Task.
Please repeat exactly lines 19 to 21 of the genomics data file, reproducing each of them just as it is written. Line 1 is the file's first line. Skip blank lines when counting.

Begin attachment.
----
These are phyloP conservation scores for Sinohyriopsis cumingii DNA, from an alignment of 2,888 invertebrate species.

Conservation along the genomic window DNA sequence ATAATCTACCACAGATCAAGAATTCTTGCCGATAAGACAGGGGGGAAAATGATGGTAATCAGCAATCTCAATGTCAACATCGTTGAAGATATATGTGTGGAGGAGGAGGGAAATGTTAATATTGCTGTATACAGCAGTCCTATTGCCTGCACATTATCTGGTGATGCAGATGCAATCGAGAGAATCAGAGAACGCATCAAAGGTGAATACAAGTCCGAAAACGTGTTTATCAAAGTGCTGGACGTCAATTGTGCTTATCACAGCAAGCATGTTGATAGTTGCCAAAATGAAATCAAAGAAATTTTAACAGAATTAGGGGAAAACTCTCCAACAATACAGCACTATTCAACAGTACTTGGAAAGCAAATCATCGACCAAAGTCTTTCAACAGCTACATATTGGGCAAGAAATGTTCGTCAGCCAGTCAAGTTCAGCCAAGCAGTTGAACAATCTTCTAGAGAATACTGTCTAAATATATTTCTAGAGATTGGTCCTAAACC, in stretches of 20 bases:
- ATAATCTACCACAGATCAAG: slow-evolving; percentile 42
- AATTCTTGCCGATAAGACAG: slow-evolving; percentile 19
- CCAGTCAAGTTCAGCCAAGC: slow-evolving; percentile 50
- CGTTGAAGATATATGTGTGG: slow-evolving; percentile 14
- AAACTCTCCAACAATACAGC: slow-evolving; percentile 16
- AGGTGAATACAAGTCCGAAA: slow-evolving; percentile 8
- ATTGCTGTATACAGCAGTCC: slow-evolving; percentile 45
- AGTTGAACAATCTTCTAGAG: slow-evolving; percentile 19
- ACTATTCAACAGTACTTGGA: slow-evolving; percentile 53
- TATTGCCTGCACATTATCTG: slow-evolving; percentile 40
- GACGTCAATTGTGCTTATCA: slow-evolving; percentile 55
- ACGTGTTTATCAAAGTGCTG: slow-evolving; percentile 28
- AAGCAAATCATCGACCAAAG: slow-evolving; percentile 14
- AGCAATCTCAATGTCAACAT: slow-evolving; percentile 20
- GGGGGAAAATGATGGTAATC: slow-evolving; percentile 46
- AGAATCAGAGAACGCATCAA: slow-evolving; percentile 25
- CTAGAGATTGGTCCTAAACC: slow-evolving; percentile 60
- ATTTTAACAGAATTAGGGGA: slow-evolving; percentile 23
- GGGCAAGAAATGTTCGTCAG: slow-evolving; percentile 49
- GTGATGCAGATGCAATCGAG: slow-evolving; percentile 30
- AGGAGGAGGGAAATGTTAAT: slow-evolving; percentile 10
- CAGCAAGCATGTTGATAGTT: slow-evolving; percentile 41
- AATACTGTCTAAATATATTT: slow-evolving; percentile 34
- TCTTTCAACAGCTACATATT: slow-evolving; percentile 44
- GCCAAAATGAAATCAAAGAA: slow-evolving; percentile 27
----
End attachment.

- CTAGAGATTGGTCCTAAACC: slow-evolving; percentile 60
- ATTTTAACAGAATTAGGGGA: slow-evolving; percentile 23
- GGGCAAGAAATGTTCGTCAG: slow-evolving; percentile 49